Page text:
GFC commonly held auctions over the years for Groban’s birthdays and for Christmas to raise money, benefiting his foundation.
In 2014, Carla Caruso, Jennifer Romanowski, Linda Carbone, and Lori Jackson formed a team to organize the Tanglewood FANily Reunion held in August of that same year. The team partnered with GFC and held an auction at the reunion party that raised $14,237 for FYL.
Jenn also volunteered as a mailer for GFC for several years, mailing out the signature Smiley socks bought from the GFC store, along with many other fans who mailed out the store’s other merchandise items.
“I know that the fans who support FYL do so with great enthusiasm for the programs and children it ultimately benefits”, Jenn says.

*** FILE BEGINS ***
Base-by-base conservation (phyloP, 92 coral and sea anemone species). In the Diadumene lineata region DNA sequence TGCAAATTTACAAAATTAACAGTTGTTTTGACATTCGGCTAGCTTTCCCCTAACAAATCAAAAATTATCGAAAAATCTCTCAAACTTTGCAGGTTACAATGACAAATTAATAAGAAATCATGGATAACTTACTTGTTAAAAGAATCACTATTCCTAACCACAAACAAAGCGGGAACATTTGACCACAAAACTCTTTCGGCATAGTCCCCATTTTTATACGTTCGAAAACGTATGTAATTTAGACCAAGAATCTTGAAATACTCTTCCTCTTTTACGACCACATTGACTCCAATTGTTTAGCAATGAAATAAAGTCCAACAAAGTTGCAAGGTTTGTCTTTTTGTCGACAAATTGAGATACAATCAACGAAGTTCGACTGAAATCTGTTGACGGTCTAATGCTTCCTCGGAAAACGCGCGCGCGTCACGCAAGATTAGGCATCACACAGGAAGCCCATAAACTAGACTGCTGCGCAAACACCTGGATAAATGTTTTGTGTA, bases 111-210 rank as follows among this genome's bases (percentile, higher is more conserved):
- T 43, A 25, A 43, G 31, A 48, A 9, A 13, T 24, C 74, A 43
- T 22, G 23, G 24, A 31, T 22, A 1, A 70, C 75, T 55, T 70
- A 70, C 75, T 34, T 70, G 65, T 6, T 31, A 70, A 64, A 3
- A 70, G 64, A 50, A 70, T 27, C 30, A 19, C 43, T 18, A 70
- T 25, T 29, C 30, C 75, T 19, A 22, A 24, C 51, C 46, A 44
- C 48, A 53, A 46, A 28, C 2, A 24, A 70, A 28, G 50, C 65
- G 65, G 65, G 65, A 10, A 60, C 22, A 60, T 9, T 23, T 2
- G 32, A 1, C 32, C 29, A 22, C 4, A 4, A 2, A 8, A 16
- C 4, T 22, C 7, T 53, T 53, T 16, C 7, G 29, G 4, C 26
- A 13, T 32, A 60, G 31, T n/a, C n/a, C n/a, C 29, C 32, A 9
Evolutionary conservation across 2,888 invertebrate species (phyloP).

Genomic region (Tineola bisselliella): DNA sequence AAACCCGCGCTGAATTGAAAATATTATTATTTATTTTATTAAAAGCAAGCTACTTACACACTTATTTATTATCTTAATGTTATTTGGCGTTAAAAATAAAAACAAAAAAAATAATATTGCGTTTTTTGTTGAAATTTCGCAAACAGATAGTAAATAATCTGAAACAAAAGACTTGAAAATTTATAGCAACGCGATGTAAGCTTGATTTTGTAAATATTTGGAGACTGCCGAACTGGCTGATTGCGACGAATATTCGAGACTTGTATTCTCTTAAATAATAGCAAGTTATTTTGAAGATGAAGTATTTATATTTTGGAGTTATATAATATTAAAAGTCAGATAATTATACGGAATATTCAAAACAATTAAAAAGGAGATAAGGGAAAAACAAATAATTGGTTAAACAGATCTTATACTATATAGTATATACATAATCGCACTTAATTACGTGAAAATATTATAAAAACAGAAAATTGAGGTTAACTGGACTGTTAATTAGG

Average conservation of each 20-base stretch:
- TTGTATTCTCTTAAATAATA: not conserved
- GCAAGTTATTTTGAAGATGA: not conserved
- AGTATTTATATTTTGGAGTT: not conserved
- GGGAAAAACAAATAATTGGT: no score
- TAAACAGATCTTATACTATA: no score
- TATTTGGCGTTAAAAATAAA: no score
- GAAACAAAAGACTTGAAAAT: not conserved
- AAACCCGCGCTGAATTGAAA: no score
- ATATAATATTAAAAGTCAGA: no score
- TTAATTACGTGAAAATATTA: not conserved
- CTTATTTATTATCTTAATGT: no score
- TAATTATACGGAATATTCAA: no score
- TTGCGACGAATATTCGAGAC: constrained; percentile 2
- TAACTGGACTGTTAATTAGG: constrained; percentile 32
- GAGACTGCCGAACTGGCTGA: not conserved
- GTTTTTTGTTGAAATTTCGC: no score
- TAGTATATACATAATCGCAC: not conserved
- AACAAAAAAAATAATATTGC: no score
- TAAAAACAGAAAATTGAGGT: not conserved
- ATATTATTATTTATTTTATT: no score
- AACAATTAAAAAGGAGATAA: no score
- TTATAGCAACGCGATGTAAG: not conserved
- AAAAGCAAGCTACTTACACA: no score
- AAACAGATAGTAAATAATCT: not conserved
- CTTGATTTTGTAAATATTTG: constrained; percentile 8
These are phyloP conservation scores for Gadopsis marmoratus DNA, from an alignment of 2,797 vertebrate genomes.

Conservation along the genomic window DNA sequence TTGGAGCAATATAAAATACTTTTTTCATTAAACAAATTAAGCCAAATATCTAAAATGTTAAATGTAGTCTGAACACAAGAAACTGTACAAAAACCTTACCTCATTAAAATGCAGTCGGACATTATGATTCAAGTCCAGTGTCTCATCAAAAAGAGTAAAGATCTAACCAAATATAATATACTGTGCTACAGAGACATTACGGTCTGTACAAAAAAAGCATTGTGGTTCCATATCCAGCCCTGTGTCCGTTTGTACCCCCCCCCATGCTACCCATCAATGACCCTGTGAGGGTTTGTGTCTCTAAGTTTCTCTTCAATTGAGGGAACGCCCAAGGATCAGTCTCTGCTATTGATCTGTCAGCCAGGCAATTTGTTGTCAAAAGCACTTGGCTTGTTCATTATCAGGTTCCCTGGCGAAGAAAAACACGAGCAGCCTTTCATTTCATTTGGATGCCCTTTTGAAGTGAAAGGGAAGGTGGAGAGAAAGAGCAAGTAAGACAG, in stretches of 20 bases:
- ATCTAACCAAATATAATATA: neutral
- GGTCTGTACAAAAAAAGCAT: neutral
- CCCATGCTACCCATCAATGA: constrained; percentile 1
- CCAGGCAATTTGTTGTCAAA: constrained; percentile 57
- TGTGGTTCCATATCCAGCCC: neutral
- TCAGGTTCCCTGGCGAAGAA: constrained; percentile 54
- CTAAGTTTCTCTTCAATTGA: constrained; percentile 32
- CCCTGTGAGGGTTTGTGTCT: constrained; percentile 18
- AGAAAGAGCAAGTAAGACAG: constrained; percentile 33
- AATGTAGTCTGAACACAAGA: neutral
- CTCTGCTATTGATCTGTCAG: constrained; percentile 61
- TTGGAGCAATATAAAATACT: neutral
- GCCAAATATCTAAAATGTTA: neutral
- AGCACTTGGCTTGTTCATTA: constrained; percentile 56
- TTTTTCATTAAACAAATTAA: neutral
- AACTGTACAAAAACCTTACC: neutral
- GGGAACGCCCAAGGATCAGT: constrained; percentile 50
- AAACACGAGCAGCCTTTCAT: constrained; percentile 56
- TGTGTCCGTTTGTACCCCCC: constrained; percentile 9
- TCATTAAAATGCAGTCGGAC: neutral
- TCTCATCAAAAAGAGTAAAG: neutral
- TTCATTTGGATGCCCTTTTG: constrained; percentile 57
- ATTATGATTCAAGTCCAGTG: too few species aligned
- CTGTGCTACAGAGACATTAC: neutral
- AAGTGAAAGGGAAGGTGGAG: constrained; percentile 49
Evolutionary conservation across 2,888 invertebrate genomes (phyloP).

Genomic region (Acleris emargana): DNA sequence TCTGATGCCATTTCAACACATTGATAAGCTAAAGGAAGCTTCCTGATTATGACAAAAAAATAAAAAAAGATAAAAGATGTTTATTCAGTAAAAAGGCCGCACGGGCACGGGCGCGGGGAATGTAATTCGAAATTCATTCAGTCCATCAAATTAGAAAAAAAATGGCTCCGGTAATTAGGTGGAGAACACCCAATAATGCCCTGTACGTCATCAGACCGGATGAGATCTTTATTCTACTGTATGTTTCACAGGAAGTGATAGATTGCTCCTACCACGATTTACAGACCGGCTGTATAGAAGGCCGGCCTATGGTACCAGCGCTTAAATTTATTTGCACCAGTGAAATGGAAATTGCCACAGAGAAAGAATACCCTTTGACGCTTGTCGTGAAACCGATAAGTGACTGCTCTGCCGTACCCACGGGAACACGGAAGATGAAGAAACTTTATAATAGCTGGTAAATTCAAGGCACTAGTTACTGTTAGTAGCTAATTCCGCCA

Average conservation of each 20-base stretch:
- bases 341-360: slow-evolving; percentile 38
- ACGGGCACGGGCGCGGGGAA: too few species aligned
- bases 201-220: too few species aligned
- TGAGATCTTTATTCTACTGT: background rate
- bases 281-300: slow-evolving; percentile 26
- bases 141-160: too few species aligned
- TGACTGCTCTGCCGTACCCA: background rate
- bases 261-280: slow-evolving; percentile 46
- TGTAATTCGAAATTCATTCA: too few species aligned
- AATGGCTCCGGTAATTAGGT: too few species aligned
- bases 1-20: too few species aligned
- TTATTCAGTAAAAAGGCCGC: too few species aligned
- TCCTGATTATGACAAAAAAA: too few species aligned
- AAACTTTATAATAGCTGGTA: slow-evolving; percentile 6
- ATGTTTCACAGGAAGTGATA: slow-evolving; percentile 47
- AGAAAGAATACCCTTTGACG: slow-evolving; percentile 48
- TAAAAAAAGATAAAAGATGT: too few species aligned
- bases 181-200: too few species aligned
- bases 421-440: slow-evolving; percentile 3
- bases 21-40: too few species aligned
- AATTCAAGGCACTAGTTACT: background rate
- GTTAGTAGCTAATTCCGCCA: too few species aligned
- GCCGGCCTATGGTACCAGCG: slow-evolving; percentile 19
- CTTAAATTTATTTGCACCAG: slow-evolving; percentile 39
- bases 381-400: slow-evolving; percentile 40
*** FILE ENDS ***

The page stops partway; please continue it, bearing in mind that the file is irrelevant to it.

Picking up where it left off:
In the summer of 2015, Grobanites for Charity was absorbed into Find Your Light, GFC leadership forming the FYL council.
A recent partnership with Omaze gave fans another chance to contribute and spread awareness of arts education. For a limited time, fans were able to buy Find Your Light t-shirts.
It didn’t take long before stories and pictures from shirt wearers were being shared on social media en masse.
Jenn, (middle) with Stacey Lopater, (left) and Susie Rogers, went to the June 2016 Tony awards red carpet to show support to Josh as he arrived. Later, the ladies wore their shirts to Groban’s concert in Boston, MA. On this occasion, it took them a mile to walk to the venue and several people asked about their shirts.
Using their four pillars; support, education, outreach, and advocacy, FYL staff and volunteers have their work cut out for them. They may be, for the most part, nameless and faceless, but what they achieve is far reaching. Having provided funding for over 45 organisations, their work has a ripple effect to countless children, their families, and their communities.
There are so many arts education organisations I admire, but one thing that sticks out with FYL is the gratitude they demonstrate to their supporters.